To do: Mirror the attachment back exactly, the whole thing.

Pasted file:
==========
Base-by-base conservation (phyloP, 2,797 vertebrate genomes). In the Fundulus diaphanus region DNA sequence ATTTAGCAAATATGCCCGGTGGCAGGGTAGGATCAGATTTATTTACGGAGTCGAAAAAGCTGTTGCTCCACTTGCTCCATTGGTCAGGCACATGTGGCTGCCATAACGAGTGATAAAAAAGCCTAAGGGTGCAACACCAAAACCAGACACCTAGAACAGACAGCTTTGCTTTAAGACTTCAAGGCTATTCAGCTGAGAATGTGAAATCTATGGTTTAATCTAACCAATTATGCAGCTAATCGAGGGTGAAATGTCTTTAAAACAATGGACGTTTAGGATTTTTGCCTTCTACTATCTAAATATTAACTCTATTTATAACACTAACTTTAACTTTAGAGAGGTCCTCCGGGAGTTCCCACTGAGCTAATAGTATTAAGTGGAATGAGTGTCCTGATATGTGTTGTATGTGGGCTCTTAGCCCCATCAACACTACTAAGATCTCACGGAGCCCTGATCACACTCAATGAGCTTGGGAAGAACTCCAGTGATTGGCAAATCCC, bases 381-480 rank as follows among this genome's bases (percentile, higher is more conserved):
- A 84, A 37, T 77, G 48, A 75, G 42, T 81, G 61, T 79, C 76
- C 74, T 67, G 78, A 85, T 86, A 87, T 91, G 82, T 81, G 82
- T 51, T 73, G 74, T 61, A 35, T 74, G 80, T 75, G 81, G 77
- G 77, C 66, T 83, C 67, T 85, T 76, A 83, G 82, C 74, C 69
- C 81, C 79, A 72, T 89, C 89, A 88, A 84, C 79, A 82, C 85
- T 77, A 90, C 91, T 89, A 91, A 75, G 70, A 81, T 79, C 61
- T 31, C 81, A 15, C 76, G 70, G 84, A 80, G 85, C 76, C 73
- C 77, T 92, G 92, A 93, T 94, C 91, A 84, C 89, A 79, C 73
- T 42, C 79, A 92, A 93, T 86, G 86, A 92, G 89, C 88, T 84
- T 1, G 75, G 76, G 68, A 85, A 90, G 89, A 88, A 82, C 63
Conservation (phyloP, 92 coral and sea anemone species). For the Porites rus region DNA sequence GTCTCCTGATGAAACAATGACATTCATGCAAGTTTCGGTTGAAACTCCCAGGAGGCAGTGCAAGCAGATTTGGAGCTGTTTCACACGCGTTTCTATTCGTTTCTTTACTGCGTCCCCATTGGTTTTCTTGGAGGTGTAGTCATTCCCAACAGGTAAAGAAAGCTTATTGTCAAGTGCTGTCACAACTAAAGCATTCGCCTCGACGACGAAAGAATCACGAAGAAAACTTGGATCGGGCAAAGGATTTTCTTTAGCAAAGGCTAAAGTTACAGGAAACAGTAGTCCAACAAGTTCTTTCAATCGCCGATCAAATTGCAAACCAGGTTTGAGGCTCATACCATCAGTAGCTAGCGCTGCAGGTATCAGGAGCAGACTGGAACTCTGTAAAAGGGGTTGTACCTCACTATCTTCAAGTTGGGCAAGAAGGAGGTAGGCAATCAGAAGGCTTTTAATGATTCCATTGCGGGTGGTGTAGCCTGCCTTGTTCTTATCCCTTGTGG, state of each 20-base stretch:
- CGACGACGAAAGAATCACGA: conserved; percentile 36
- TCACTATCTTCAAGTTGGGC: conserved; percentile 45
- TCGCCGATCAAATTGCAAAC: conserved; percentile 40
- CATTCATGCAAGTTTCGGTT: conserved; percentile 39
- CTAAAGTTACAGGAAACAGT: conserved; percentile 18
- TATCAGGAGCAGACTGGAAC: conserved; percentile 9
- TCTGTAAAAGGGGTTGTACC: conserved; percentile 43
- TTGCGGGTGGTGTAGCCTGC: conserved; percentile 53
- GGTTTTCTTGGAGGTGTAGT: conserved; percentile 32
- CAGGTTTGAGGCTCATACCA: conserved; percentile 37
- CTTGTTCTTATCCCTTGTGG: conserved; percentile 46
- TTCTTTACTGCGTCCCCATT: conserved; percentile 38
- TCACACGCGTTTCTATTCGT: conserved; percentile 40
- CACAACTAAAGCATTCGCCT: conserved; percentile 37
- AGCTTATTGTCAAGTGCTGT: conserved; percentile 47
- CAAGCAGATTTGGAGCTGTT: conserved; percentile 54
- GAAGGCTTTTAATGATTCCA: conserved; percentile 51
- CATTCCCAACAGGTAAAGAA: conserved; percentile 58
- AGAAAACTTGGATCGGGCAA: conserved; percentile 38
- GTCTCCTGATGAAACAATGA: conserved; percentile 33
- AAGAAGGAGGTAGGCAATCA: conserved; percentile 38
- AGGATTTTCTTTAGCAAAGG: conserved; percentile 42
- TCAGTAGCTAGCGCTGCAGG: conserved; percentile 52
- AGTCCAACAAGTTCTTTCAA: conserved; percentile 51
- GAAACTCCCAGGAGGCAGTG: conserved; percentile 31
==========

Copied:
Base-by-base conservation (phyloP, 2,797 vertebrate genomes). In the Fundulus diaphanus region DNA sequence ATTTAGCAAATATGCCCGGTGGCAGGGTAGGATCAGATTTATTTACGGAGTCGAAAAAGCTGTTGCTCCACTTGCTCCATTGGTCAGGCACATGTGGCTGCCATAACGAGTGATAAAAAAGCCTAAGGGTGCAACACCAAAACCAGACACCTAGAACAGACAGCTTTGCTTTAAGACTTCAAGGCTATTCAGCTGAGAATGTGAAATCTATGGTTTAATCTAACCAATTATGCAGCTAATCGAGGGTGAAATGTCTTTAAAACAATGGACGTTTAGGATTTTTGCCTTCTACTATCTAAATATTAACTCTATTTATAACACTAACTTTAACTTTAGAGAGGTCCTCCGGGAGTTCCCACTGAGCTAATAGTATTAAGTGGAATGAGTGTCCTGATATGTGTTGTATGTGGGCTCTTAGCCCCATCAACACTACTAAGATCTCACGGAGCCCTGATCACACTCAATGAGCTTGGGAAGAACTCCAGTGATTGGCAAATCCC, bases 381-480 rank as follows among this genome's bases (percentile, higher is more conserved):
- A 84, A 37, T 77, G 48, A 75, G 42, T 81, G 61, T 79, C 76
- C 74, T 67, G 78, A 85, T 86, A 87, T 91, G 82, T 81, G 82
- T 51, T 73, G 74, T 61, A 35, T 74, G 80, T 75, G 81, G 77
- G 77, C 66, T 83, C 67, T 85, T 76, A 83, G 82, C 74, C 69
- C 81, C 79, A 72, T 89, C 89, A 88, A 84, C 79, A 82, C 85
- T 77, A 90, C 91, T 89, A 91, A 75, G 70, A 81, T 79, C 61
- T 31, C 81, A 15, C 76, G 70, G 84, A 80, G 85, C 76, C 73
- C 77, T 92, G 92, A 93, T 94, C 91, A 84, C 89, A 79, C 73
- T 42, C 79, A 92, A 93, T 86, G 86, A 92, G 89, C 88, T 84
- T 1, G 75, G 76, G 68, A 85, A 90, G 89, A 88, A 82, C 63
Conservation (phyloP, 92 coral and sea anemone species). For the Porites rus region DNA sequence GTCTCCTGATGAAACAATGACATTCATGCAAGTTTCGGTTGAAACTCCCAGGAGGCAGTGCAAGCAGATTTGGAGCTGTTTCACACGCGTTTCTATTCGTTTCTTTACTGCGTCCCCATTGGTTTTCTTGGAGGTGTAGTCATTCCCAACAGGTAAAGAAAGCTTATTGTCAAGTGCTGTCACAACTAAAGCATTCGCCTCGACGACGAAAGAATCACGAAGAAAACTTGGATCGGGCAAAGGATTTTCTTTAGCAAAGGCTAAAGTTACAGGAAACAGTAGTCCAACAAGTTCTTTCAATCGCCGATCAAATTGCAAACCAGGTTTGAGGCTCATACCATCAGTAGCTAGCGCTGCAGGTATCAGGAGCAGACTGGAACTCTGTAAAAGGGGTTGTACCTCACTATCTTCAAGTTGGGCAAGAAGGAGGTAGGCAATCAGAAGGCTTTTAATGATTCCATTGCGGGTGGTGTAGCCTGCCTTGTTCTTATCCCTTGTGG, state of each 20-base stretch:
- CGACGACGAAAGAATCACGA: conserved; percentile 36
- TCACTATCTTCAAGTTGGGC: conserved; percentile 45
- TCGCCGATCAAATTGCAAAC: conserved; percentile 40
- CATTCATGCAAGTTTCGGTT: conserved; percentile 39
- CTAAAGTTACAGGAAACAGT: conserved; percentile 18
- TATCAGGAGCAGACTGGAAC: conserved; percentile 9
- TCTGTAAAAGGGGTTGTACC: conserved; percentile 43
- TTGCGGGTGGTGTAGCCTGC: conserved; percentile 53
- GGTTTTCTTGGAGGTGTAGT: conserved; percentile 32
- CAGGTTTGAGGCTCATACCA: conserved; percentile 37
- CTTGTTCTTATCCCTTGTGG: conserved; percentile 46
- TTCTTTACTGCGTCCCCATT: conserved; percentile 38
- TCACACGCGTTTCTATTCGT: conserved; percentile 40
- CACAACTAAAGCATTCGCCT: conserved; percentile 37
- AGCTTATTGTCAAGTGCTGT: conserved; percentile 47
- CAAGCAGATTTGGAGCTGTT: conserved; percentile 54
- GAAGGCTTTTAATGATTCCA: conserved; percentile 51
- CATTCCCAACAGGTAAAGAA: conserved; percentile 58
- AGAAAACTTGGATCGGGCAA: conserved; percentile 38
- GTCTCCTGATGAAACAATGA: conserved; percentile 33
- AAGAAGGAGGTAGGCAATCA: conserved; percentile 38
- AGGATTTTCTTTAGCAAAGG: conserved; percentile 42
- TCAGTAGCTAGCGCTGCAGG: conserved; percentile 52
- AGTCCAACAAGTTCTTTCAA: conserved; percentile 51
- GAAACTCCCAGGAGGCAGTG: conserved; percentile 31